Friday, 28 December 2012


What a rural old town Hamilton was away back half a century ago, and indeed it was well into the ‘60s before it began to lose its bucolic simplicity. The picture which we present today, taken in the early 60s, when the Gore was transferred from a mud hole into a beautiful park, shows a number of buildings facing on King street, east of James. Indeed there has been no great change in the appearance of the street save here and there an old store has given place to a handsome and modern business house. It may be that the owners of business houses appreciate a large income from a small initial investment to a tearing down of the old places and building costly palaces that would yield a smaller revenue in proportion to the amount invested. Here and there some of the old buildings have been handed down from the accumulator of the last century to the spender of the present generation. Take a look at the north side of the street, and the old wooden awning is much in evidence from Lawson’s corner down to the corner of Catharine street. The south side of King street for the same length is more aristocratic, being occupied by wholesale houses. About the only improvement in buildings on the north side in the past fifty-five years have been made by the Thomas C. Watkins and Stanley Mills companies.


          The picture shows a quaint old street. Until within the last dozen years or so, Hamilton did not get much of a hustle, its citizens being content to jog along in the good, come easy, God Send Sunday style, something after the manner of old Dr. McQuesten, who could not see, away back in 1843, why the Gurney brothers should start another foundry in town when the doctor and John Fisher already had a one horse affair down on the corner now occupied by the Royal Hotel. With all the natural advantages, even Bytown has beat Hamilton in the race for population, but Hamilton has the manufacturing industries, and new ones are coming in all the time since the boom started half a dozen years ago. Indeed, a few are optimistically looking toward the near future when John Hall and his corps of assessors will be able to figure a population of 80,000 without padding the rolls. Probably that will come when Col. Gibson can hypnotize the city council and make that body believe that it would be for the best interests of Hamilton to do away with that bit of park between Hughson and John and turn it over to the Street Railway for a terminal station. It would be an ideal location, and the gallant colonel has doubtless often turned the question over in his mind as to the sin and extravagances of keeping such an available bit of land for a flower garden, when the Cataract company could turn it to such profitable purpose. He could almost be persuaded to take another dollar off the price of arc lamps for street lighting for the ownership of that piece of the Gore.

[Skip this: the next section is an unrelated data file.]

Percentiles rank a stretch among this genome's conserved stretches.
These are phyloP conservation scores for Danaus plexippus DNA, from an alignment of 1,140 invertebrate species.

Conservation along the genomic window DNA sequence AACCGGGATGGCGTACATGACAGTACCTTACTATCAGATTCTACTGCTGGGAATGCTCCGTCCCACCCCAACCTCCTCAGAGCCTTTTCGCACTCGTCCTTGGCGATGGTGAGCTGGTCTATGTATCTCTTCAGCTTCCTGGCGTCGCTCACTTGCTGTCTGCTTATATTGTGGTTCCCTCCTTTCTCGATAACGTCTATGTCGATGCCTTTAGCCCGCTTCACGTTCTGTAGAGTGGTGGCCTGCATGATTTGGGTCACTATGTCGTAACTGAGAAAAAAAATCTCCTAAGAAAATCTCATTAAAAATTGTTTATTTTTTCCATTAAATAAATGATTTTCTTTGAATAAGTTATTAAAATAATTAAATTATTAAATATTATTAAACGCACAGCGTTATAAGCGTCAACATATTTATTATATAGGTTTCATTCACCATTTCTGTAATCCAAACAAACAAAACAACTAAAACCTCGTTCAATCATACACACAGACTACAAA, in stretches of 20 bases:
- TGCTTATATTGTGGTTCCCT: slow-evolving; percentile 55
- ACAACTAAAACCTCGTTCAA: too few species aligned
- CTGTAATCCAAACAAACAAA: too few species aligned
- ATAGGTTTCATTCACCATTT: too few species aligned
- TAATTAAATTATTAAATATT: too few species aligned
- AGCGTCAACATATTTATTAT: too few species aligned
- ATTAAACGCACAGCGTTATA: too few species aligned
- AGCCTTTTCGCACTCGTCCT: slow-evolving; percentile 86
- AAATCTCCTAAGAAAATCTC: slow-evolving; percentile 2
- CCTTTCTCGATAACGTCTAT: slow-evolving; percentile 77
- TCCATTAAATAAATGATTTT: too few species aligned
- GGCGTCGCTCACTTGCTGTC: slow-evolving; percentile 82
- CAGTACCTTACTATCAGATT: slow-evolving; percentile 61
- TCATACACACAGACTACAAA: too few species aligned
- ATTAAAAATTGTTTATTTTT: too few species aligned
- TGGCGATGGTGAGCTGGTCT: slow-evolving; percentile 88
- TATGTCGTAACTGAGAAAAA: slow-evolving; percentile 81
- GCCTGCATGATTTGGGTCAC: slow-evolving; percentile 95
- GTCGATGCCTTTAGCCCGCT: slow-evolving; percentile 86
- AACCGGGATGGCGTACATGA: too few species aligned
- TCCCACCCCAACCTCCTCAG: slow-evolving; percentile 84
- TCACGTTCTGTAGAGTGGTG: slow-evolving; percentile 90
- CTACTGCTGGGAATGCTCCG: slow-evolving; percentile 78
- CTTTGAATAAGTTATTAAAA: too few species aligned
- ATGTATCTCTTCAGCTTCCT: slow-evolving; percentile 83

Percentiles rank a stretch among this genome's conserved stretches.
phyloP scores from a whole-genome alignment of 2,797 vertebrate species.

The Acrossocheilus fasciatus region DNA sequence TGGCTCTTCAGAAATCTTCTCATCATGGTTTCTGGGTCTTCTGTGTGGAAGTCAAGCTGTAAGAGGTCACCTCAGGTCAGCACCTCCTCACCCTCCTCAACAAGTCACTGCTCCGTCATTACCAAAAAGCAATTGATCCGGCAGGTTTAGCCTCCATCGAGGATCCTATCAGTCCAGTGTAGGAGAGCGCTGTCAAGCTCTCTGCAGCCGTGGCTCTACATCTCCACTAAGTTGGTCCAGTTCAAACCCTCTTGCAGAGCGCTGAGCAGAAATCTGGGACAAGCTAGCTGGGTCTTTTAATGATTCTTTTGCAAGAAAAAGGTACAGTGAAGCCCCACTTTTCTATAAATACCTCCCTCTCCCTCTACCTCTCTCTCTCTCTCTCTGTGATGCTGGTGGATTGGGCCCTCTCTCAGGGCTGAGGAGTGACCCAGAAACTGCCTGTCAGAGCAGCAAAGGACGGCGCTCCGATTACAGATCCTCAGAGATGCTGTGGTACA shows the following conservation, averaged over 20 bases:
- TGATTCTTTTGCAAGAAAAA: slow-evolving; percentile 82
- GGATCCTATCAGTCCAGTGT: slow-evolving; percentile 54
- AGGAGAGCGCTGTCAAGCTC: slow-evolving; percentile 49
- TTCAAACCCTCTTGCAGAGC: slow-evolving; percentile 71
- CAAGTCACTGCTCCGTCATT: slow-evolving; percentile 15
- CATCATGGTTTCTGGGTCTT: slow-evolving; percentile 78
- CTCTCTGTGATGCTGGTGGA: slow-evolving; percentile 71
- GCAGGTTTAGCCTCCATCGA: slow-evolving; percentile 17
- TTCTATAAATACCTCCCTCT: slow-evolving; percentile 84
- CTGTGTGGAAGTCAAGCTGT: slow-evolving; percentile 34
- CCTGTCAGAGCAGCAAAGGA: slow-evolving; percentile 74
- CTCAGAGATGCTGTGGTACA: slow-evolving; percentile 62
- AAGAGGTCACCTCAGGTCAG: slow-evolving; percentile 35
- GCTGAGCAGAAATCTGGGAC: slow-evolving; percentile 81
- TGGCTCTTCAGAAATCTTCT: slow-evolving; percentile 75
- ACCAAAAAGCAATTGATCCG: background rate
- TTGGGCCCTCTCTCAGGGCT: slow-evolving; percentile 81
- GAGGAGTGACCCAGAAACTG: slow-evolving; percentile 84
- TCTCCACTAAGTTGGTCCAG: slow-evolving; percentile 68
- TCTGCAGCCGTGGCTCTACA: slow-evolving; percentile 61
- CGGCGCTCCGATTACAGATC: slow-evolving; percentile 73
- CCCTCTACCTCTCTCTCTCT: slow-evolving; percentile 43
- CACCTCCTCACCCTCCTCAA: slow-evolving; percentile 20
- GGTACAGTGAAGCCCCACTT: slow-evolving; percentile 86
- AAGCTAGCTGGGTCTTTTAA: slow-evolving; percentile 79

The new blood in Hamilton may look favorably on the growth of population, but the old stagers sigh for the days of the town pump on the Gore and the Arcadian simplicity that prevailed when it was the custom of a certain class of business and professional men to get as drunk as lords early in the afternoon, and after an hour of refreshing sleep, get up and at it again till the daylight did appear. Hamilton in those days had no millionaires, nor great factories, but the men worked for $8 or $9 a week, payable half in cash and the balance in orders on the stores. The wheels of prosperity for Hamilton began to revive slowly about the time that Sir John A. Macdonald declared for national policy, and it took a good many years to get accustomed to the clatter of machinery and the occasional factory that would beam up in spite of those who believed in free trade ideas, but it was not until the last half dozen years that the people began to realize that there was a bright future for this grand old town. When the Deering company from Chicago asked for a bonus of $50,000 to buy land on which to locate its shops here, the workingmen rallied at the polls and voted it down. However, there were a few wise men in the city council who prevailed on the Deerings to cast their lot with Hamilton, and they would see to it that the $50,000 was more than made up to the company. The Deerings came with their millions of capital, and thousands of Hamilton men have been making good wages for the past two or three years. The Deerings broke into the city, and today, where farmers raised what and garden truck four years ago, the land is covered with great factories, and more men are employed down there every day than comprised the entire population of the city half a century ago. The wheels of prosperity are now revolving with a velocity that makes the old stagers wonder what is to come next.